Waterloo Mayor concerned about impact of Bill 23 on residents

Posted On Wednesday December 14, 2022

City of Waterloo Mayor Dorothy McCabe is concerned about the impact the province’s Bill 23, the More Homes Built Faster Act, will have on our community, as explained in detail in this open letter to the community.

Parks. Recreation centres. Libraries. Fire stations. Sanitary pumping stations. Sewer and water mains. Storm water facilities to prevent flooding. Trails, bike lanes and roads. Planning, design and development.

These are some of the facilities and infrastructure that the City of Waterloo builds primarily with development charges (DCs). DCs are fees that are collected from the developers who build new housing and employment facilities. These fees are necessary in order to pay for growth related infrastructure, capital works and services that future residents, employers and employees need. Future is a key word.

These critical facilities and infrastructure are part of what makes our city enjoyable and a place where people want to live, work and play.

The City of Waterloo supports the concept that ‘growth should pay for growth’.

However, the provincial government’s recent legislation, Bill 23, the More Homes Built Faster Act, 2022, among other issues, removes the City of Waterloo and all municipalities’ ability to charge developers some of these fees. Bill 23 passes the financial burden of building growth related infrastructure directly to current residents and directly to local property tax bills.

Unless significant changes are made to the province’s new legislation, the city’s ability to build the facilities noted above will be severely constrained.

Ironically, Bill 23 will not actually build more housing quicker. It will have the opposite effect. Without the DC funding to install water and sewer mains and transportation networks, no new homes will be able to be built.

The financial impacts of Bill 23 are real. The City of Waterloo will lose approximately $23 to $31 million in DCs over the next five years. That’s a 35 per cent reduction in funds the city would normally receive from the development industry. In addition, we will see an increase of $2 to $3 million per year in operating costs. Combined, these financial losses are equivalent to a 7-10 per cent tax increase.

This means either significant service reductions or considerable increases to municipal taxes and utility rates to make up the significant funding shortfalls created by Bill 23. City Council and staff are very concerned about the impact Bill 23 will have on the affordability of life for existing residents, many who are already stressed by increased cost of living and high inflation.

Additionally, the notion that municipalities are sitting on millions of dollars of unspent or unallocated reserve funds is simply untrue. The reality is, as the city’s budget presentation of December 12 showed, our reserves are quite low. The DCs we receive are invested back into the community to pay for growth.

However, the problems with Bill 23 go beyond these financial challenges.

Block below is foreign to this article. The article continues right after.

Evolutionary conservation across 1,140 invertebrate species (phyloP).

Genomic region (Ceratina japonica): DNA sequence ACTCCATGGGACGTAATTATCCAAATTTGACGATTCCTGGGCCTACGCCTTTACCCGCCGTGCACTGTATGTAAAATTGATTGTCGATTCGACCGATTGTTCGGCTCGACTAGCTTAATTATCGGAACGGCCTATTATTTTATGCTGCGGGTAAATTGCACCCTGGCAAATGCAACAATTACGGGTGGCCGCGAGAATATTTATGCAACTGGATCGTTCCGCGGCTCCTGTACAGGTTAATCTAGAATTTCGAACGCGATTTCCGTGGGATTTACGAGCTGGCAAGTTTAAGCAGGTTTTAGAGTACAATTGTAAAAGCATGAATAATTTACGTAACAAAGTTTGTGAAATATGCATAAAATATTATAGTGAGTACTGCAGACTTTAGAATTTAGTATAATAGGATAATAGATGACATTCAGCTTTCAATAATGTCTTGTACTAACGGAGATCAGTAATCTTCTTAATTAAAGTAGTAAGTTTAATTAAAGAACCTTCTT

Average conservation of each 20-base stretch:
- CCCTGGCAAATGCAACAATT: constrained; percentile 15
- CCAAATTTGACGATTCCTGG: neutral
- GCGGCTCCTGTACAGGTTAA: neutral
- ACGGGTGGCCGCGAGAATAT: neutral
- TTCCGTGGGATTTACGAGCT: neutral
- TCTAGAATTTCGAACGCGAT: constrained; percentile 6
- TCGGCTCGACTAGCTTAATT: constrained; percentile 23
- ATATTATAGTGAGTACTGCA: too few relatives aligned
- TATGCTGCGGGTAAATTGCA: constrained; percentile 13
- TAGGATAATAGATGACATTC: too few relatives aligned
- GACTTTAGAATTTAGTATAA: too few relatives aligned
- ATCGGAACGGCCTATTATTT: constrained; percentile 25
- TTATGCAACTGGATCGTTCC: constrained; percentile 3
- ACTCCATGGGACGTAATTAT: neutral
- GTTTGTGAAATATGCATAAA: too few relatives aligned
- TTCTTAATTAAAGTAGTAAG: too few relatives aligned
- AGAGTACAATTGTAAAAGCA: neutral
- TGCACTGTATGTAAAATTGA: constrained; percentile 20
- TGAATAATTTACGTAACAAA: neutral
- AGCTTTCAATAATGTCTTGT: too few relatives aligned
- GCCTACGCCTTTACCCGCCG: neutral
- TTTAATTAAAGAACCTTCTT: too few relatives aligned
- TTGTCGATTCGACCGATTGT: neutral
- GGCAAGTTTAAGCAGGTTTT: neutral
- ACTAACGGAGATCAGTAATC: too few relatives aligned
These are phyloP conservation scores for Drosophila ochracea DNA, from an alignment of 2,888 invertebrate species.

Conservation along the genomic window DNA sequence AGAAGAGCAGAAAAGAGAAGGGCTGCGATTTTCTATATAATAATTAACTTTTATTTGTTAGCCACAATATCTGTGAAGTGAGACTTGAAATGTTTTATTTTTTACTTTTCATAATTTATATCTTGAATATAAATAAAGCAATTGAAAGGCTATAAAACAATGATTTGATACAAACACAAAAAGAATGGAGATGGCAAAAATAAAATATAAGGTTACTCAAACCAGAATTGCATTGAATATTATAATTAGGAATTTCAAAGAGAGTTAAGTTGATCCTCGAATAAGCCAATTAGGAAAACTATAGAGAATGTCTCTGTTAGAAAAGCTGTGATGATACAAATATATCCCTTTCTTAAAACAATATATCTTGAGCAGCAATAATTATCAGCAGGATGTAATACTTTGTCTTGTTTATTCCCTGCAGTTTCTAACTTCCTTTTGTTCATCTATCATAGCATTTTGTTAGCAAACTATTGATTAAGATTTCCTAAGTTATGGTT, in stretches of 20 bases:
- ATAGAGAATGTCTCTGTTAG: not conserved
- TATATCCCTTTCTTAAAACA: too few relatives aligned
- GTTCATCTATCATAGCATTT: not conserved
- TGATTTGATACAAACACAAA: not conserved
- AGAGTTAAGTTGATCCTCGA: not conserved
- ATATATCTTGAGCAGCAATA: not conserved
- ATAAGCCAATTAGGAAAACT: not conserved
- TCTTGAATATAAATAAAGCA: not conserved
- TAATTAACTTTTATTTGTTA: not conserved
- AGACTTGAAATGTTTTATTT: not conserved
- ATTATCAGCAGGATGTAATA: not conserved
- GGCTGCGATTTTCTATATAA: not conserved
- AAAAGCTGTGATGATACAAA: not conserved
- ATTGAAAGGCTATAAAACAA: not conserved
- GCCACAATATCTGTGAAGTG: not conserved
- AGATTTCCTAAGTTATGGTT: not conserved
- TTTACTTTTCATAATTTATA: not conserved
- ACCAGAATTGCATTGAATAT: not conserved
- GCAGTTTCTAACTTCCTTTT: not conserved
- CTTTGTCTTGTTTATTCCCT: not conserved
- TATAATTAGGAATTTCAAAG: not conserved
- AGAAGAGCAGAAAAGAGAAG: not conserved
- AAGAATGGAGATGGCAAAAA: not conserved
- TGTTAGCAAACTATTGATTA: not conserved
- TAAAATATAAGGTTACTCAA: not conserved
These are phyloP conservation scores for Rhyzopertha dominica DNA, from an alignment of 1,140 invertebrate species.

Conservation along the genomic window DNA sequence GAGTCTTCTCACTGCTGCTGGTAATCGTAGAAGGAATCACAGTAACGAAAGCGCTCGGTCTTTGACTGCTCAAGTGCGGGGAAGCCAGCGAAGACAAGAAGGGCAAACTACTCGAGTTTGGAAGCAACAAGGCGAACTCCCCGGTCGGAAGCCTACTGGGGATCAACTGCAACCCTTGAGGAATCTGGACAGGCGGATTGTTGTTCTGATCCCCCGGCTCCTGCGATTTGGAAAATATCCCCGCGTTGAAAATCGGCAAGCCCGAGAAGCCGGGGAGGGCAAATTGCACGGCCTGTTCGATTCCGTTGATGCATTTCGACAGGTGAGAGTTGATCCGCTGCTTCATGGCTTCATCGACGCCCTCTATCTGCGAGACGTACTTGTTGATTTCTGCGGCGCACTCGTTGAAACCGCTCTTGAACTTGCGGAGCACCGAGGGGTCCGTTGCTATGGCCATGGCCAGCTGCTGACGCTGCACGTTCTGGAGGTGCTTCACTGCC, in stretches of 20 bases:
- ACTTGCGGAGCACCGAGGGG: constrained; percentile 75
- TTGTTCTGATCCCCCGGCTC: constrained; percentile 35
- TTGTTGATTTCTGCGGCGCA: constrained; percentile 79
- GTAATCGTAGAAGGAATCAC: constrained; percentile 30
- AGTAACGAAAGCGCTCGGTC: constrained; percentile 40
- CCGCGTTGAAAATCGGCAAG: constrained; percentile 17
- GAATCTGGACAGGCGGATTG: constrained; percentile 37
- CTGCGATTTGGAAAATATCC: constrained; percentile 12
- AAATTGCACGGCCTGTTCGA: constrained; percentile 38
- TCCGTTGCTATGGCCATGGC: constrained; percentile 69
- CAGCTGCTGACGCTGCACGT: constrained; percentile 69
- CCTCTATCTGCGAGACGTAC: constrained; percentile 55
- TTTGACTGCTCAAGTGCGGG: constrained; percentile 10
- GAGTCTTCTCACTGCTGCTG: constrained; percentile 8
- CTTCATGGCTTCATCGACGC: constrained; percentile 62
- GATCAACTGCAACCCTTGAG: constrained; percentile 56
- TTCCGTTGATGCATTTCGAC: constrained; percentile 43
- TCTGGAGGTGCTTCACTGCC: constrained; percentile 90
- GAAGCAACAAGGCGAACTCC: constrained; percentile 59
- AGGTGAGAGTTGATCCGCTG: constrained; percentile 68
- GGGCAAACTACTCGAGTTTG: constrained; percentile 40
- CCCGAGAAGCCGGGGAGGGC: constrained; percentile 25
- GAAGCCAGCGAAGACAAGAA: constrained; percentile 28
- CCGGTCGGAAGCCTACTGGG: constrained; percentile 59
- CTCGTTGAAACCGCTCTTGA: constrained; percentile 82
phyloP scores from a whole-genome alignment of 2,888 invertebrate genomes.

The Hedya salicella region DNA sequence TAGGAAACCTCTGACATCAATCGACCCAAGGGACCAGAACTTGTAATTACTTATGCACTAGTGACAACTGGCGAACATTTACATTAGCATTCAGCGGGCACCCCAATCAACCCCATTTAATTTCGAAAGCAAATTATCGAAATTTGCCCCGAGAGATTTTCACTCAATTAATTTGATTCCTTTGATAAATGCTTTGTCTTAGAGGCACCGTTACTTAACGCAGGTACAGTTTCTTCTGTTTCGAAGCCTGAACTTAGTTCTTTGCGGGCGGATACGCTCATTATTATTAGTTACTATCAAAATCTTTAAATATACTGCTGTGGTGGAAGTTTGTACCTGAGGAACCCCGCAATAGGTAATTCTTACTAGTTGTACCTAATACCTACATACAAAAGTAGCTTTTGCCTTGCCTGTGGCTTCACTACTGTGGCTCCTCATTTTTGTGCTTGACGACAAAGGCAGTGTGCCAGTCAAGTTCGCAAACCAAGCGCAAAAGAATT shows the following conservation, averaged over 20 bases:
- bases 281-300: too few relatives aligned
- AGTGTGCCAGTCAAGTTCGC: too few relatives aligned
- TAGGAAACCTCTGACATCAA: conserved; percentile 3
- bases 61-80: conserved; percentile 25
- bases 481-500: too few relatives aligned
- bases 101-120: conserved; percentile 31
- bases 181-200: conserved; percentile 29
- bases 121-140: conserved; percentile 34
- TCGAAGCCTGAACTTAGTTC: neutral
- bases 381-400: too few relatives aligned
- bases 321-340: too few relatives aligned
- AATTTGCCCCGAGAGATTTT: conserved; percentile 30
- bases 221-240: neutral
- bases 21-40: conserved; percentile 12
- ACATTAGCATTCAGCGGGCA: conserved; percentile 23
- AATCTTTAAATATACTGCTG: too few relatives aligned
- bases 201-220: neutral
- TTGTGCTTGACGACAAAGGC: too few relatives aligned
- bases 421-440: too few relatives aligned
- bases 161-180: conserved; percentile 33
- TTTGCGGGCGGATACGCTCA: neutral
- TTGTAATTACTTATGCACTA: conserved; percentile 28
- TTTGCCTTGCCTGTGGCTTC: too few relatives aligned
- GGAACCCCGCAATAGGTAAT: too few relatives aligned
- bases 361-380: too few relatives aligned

Bill 23 also fails to incent or require developers to pass on any savings they achieve to home purchasers or renters. Neither does it place any deadlines or expectations on developers to build new affordable or attainable housing.

The City of Waterloo is doing our part. Today, there are approximately 22,000 housing units in the pipeline at various stages of the design, review and construction process. We have the land we need to build more housing.

In addition, Bill 23 and other recent legislation also negatively impacts land use planning, heritage conservation, public consultation, and environmental protections. We are very concerned about the province’s intention to build on the Greenbelt and the new limits Bill 23 places on the roles of Conservation Authorities.

At a time when we are all dealing with a climate emergency, eroding the Greenbelt and the reducing the role of the Grand River Conservation Authority in urban and rural planning is an unnecessary and troubling idea. Like the Greenbelt, our region is home to important rural lands and environmental areas protected by the countryside line. This promotes intensification within urban areas versus expensive outward sprawl. Legislation that threatens prime agricultural lands and significant natural areas is problematic. Indeed, it is unnecessary. Waterloo has the land it needs within its borders to build the housing units needed.

The City of Waterloo and the Province of Ontario do agree on a few important points.

We agree that more housing of all types for people of all ages, abilities and income levels is needed. This means affordable and supportive housing and housing options - triplexes, duplexes, low, mid and high rises - that are attainable for more people.  

We also agree that some changes to the planning process are needed.

We agree that continuing to work closely with developers and home builders - who contribute greatly to our community – is part of the solution.

However, as written, Bill 23 is not the answer and it will only hurt residents. We know you can’t afford Bill 23 nor should you be expected to pay for future development. Bill 23 needs to be amended.

Waterloo Council and staff are working hard every day to build a great city and to accommodate the growth that already exists and that will continue to come. City of Waterloo Council has approved a 10-point adaption plan to address Bill 23, which will be a major challenge given the financial and resource challenges this Bill creates.

We ask the province to work collaboratively with us so we can build the 22,000 housing units already in the pipeline – and allow us to continue to build a city current and future residents can enjoy.


Mayor Dorothy McCabe
City of Waterloo


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